Ordination Study Concludes with Suggestions for “The Way Forward”

TOSC group considered hermeneutical, historical questions and prepared study materials.

Silver Spring, Maryland, United States | Adventist Review Staff

Leaders and members of the Adventist Church’s Theology of Ordination Study Committee (TOSC) wondered aloud if the fourth and last multi-day session of the group would yield a consensus on the thorny issue of ordaining women to ministry.

One TOSC member wistfully noted to the group that Wednesday, June 4, was Pentecost in the Jewish calendar. He hoped, he said, that a miracle of unanimity might conclude the two-year study process as members were asked to choose their preferred solution, or “Way Forward,” on the issue the church has wrestled with for more than 25 years.

However, when TOSC chairman Artur Stele announced the results of an informal survey of the group of scholars, church administrators, pastors and laypersons, three positions emerged from the data, with no position claiming a majority of the 95 votes received.[1]

Forty TOSC members identified as their first choice a position that “Each entity responsible for calling pastors be authorized to choose either to have only men as ordained pastors; or to have both men and women as ordained pastors."

Thirty-two members favored a proposal that affirms the "practice of ordaining/commissioning only qualified men to the office of pastor/minister throughout the world church . . ..”

A third option was the first choice of 22 participants. It stated, “Christ is the only head of the church,” noting that there is a “biblical pattern of male leadership, under the headship of Christ, in the office of the ordained minister.” But this option also added that “We recommend that denominational leadership at a proper level be authorized to decide, based on biblical principles, whether such an adaptation [permission to ordain both men and women] may be appropriate for their area or region.”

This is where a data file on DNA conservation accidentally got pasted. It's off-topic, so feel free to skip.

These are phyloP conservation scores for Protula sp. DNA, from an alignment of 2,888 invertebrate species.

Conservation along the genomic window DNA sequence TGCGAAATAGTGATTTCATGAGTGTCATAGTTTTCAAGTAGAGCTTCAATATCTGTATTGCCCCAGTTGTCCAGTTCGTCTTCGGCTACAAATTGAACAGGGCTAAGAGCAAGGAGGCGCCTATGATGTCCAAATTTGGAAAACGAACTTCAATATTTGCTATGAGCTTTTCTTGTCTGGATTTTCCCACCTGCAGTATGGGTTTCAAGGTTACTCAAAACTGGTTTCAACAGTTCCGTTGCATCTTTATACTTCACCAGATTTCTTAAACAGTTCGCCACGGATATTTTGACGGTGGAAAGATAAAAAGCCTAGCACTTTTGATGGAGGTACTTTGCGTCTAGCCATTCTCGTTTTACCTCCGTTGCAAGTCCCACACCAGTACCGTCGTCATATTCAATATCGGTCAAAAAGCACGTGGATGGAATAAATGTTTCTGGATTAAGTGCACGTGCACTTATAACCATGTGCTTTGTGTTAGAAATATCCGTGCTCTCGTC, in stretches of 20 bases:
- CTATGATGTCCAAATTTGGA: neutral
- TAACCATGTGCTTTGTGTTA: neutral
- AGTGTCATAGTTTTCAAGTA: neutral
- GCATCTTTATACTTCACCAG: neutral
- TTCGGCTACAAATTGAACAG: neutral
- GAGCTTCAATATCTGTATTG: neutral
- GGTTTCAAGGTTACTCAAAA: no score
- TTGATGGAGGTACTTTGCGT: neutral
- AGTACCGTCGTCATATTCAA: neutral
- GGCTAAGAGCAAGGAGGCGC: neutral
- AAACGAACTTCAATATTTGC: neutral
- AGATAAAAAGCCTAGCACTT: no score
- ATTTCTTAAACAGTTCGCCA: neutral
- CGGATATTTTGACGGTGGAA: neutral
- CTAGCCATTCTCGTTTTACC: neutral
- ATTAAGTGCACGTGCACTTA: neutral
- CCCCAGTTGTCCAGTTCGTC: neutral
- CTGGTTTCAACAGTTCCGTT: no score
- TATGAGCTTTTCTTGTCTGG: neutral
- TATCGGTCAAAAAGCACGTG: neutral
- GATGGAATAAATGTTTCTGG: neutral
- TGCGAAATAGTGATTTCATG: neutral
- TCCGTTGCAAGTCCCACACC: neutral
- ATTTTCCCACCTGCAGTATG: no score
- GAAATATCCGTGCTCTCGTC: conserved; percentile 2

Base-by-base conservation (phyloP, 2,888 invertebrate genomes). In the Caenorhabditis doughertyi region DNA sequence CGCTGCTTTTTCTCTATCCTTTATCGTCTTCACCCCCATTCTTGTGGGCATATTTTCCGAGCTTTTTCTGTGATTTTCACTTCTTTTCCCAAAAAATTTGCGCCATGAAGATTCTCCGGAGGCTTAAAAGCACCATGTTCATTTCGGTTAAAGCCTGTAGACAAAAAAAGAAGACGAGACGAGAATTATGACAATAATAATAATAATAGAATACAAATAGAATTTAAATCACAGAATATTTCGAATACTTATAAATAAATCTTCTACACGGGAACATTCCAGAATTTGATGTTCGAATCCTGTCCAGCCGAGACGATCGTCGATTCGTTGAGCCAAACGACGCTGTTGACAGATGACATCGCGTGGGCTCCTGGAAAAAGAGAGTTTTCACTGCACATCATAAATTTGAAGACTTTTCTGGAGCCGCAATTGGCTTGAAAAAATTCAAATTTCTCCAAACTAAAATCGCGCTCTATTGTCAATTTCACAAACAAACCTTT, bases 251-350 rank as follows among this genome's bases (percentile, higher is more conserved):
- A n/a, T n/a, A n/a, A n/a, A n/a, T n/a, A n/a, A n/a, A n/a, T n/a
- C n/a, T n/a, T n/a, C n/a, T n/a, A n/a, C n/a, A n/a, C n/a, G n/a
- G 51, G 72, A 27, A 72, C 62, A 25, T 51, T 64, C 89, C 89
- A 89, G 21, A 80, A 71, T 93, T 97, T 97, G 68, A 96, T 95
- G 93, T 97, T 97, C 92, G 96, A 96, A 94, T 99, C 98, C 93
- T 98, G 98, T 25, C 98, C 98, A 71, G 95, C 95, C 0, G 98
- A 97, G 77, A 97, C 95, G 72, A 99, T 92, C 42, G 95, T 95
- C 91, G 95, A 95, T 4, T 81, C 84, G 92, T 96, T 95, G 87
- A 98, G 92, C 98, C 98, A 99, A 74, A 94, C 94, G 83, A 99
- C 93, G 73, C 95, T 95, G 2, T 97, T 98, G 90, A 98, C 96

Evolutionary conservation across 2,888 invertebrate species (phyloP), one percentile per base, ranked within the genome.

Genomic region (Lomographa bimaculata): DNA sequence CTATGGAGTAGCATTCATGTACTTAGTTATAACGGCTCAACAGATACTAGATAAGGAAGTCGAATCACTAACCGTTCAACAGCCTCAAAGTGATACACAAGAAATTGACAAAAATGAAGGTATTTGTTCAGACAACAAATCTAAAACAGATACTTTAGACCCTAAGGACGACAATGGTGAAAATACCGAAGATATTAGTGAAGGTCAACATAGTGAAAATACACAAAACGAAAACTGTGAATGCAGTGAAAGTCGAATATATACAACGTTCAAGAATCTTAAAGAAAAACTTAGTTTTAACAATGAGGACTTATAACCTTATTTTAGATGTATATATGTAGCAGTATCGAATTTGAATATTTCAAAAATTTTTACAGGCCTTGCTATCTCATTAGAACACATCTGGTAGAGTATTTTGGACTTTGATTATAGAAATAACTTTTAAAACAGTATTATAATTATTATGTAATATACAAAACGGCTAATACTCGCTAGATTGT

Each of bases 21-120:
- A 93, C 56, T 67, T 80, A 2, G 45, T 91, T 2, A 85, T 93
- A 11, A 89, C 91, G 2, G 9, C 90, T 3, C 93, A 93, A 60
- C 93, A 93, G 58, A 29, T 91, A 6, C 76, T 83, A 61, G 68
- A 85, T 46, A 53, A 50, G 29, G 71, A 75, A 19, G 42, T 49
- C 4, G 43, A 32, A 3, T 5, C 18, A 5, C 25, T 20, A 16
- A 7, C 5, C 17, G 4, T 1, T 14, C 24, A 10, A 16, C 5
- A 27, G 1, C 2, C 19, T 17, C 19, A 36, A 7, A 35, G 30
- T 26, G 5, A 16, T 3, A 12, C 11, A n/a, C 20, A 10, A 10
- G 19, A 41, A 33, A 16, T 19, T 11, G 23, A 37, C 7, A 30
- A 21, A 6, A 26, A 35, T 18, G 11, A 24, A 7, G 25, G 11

General Conference president Ted N. C. Wilson spoke to committee members after the poll results were announced by Stele. “As we move forward with this process, I’m asking that we each act with humility—not authoritatively or in an overbearing manner,” Wilson urged. “We should do all things in the spirit of Jesus.”

Wilson also thanked participants for an action they voted unanimously earlier in the day. TOSC members acted “to affirm that in spite of the differences of opinion on the subject of women’s ordination, the members of the Theology of Ordination Study Committee are committed to the message and mission of the Seventh-day Adventist Church, as expressed through the 28 Fundamental Beliefs.”

“We will be very open and fair in the way we approach the handling of this matter,” Wilson assured the committee as he sketched key stages the church will follow in the months ahead.

Several administrative groups at the church’s world headquarters will consider the written report of the TOSC process during meetings June 16-19, Wilson said, and will place the matter on the agenda of the denomination’s Annual Council convening in Silver Spring, Maryland, October 9-14. General Conference leaders have promised to make all materials from the recent study process and supplemental documents available in advance to the 300+ member Executive Committee, which decides what to recommend to the church’s quinquennial General Conference session planned for San Antonio, Texas, 13 months from now.